Cyiza – 4 stars

This was such an unexpected fun read! There was so much hype surrounding this book and I was trying to keep hopes to a minimum but I was completely blown away. I’ve read reviews where people have described the book as like a hug, or a comfort book of sorts and I couldn’t agree more, it reminded me of the books that I would read when I was younger since it has this sort of whimsical element, but for adults. The characters especially were my favorite part of this fantastical world from Linus to Lucy and all of the others. The dynamic between them was wonderful and humorous. It was super sweet and I definitely cried more than a couple times, the characters, children and adults alike were beautifully written and different. Though there was a touch of romance which was amazing but what I loved the most was that this was a story mostly about growth. Everyone needs to read this truly heart-warming story, and not only bask in it’s cuteness, but also its underlying message of empathy, understanding and knowing that there’s much more to life.

Favorite Quotes:

“Hate is loud, but I think you’ll learn it’s because it’s only a few people shouting, desperate to be heard. You might not ever be able to change their minds, but as long as you remember you’re not alone, you will overcome.”

“Humanity is so weird. If we’re not laughing, we’re crying or running for our lives because monsters are trying to eat us. And they don’t even have to be real monsters. They could be the ones we make up in our heads. Don’t you think that’s weird?”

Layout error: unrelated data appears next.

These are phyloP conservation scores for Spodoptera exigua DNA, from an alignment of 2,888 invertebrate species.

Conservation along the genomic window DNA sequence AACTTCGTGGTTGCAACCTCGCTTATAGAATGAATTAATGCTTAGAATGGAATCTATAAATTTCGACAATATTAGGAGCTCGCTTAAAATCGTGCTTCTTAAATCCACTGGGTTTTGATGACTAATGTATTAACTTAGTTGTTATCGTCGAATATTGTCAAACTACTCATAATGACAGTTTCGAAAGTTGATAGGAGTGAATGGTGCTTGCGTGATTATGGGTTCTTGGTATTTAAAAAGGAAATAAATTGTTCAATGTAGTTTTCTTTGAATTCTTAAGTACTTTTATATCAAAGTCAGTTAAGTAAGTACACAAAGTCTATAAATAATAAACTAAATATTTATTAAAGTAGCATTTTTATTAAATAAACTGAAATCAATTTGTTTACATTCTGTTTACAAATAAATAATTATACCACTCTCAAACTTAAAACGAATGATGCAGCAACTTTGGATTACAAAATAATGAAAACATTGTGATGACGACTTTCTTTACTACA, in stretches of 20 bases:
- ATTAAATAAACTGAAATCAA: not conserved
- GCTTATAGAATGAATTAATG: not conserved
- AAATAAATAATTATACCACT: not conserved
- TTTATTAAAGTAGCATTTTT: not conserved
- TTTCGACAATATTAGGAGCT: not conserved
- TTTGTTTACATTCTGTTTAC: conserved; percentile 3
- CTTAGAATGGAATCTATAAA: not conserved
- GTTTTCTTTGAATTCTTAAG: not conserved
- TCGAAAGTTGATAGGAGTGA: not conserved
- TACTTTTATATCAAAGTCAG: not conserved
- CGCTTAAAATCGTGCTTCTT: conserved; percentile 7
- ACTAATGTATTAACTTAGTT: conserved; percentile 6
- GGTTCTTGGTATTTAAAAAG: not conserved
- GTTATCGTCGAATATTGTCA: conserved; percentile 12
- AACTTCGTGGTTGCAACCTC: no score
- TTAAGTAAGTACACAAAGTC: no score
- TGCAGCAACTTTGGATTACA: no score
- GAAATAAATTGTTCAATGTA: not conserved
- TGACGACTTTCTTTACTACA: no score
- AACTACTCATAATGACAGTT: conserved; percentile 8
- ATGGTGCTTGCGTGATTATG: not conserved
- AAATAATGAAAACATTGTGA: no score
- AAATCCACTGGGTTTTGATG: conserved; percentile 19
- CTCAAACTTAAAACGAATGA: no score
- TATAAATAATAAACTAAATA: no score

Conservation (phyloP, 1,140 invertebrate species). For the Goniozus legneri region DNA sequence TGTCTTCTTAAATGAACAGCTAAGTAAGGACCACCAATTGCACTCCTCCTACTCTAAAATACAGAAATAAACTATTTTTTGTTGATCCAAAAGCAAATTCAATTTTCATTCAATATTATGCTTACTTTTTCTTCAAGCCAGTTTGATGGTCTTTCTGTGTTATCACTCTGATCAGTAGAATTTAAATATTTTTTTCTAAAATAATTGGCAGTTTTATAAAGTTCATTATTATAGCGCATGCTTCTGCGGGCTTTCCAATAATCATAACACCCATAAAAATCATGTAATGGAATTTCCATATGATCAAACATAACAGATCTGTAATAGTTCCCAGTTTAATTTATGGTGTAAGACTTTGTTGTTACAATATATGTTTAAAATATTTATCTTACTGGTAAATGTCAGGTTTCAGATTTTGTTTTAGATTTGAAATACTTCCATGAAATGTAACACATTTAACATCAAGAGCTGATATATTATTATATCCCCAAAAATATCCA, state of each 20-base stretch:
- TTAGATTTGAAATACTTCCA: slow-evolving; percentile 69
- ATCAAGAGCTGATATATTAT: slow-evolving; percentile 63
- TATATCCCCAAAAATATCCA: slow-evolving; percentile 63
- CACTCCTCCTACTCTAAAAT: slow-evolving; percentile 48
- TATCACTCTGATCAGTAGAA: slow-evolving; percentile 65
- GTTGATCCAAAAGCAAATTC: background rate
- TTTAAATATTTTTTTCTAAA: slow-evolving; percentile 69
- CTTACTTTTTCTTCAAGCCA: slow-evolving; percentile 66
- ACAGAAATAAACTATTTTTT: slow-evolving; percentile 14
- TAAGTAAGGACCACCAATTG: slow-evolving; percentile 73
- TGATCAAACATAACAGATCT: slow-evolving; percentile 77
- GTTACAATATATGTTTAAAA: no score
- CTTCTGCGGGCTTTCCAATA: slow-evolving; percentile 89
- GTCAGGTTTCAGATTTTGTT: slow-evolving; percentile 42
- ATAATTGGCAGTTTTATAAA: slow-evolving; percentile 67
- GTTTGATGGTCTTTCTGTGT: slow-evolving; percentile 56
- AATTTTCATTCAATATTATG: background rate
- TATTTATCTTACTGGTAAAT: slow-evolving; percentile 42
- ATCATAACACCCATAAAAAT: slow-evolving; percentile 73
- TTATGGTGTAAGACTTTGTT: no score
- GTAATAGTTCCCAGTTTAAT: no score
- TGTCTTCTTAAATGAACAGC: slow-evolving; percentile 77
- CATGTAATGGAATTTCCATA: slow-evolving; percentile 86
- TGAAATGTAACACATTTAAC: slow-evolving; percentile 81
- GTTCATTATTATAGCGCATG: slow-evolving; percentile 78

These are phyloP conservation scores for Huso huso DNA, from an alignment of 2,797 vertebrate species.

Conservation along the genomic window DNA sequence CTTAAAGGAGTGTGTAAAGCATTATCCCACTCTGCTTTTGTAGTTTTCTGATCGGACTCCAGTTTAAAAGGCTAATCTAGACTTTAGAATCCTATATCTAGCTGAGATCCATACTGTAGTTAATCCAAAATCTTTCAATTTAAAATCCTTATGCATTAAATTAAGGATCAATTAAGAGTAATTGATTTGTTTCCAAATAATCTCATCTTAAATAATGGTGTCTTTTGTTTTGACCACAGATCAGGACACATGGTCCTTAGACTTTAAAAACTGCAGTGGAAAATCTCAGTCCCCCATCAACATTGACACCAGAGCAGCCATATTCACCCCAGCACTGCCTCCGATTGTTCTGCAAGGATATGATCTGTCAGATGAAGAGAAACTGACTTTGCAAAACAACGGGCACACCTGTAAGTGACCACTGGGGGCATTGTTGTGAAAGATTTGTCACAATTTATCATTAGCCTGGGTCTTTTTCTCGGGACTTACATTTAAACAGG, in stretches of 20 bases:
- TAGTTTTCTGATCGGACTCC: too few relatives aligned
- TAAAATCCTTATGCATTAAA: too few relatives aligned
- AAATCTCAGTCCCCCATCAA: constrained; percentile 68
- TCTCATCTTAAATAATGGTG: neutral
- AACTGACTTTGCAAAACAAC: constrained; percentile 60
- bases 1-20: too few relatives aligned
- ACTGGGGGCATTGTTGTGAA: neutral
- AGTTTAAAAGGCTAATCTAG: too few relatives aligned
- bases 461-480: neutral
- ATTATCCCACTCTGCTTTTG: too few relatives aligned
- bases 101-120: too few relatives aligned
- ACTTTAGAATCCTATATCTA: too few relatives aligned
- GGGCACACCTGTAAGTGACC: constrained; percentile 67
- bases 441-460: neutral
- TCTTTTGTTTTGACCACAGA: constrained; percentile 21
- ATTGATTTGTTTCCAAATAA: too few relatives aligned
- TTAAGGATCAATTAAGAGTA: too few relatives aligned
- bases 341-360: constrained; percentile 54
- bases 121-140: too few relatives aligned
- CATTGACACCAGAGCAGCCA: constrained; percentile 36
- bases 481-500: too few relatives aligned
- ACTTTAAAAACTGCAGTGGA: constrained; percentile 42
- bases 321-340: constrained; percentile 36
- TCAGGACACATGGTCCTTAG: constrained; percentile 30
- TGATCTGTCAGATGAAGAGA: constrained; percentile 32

“Just because you don’t experience prejudice in your everyday doesn’t stop it from existing for the rest of us.”

“Change often starts with the smallest of whispers. Like-minded people building it up to a roar.”

“When something is broken, you can put it back together. It may not fit quite the same, or work like it did once before, but that doesn’t mean it’s no longer useful.”

“A home isn’t always the house we live in. It’s also the people we choose to surround ourselves with.”

-All quotes by TJ Klune from “The House in the Cerulean Sea”

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About the Contributors
Cyiza Andemambika
Cyiza Andemambika, Online Editor-in-Chief
Senior Cyiza Andemambika is excited to start her 3rd year on Pitch as an Online Editor-In-Chief. Outside of Pitch she is BSU's secretary, and in her free time she enjoys reading, cooking, and hanging out with friends.
Aya Hesham
Aya Hesham, Online Editor-in-Chief
Aya Hesham is a senior at WJ and is excited to be spending her third year on Pitch as an Online Editor-in-Chief. Outside of writing for the Pitch, Aya enjoys watching documentaries and kayaking.
Stella Hadamer
Stella Hadamer, Print Editor-in-Chief
Senior Stella Hadamer is very excited to be a Print Editor-in-Chief in her third year on the Pitch. When she is not writing or editing articles she enjoys re-reading her favorite books, listening to music and hanging out with her friends.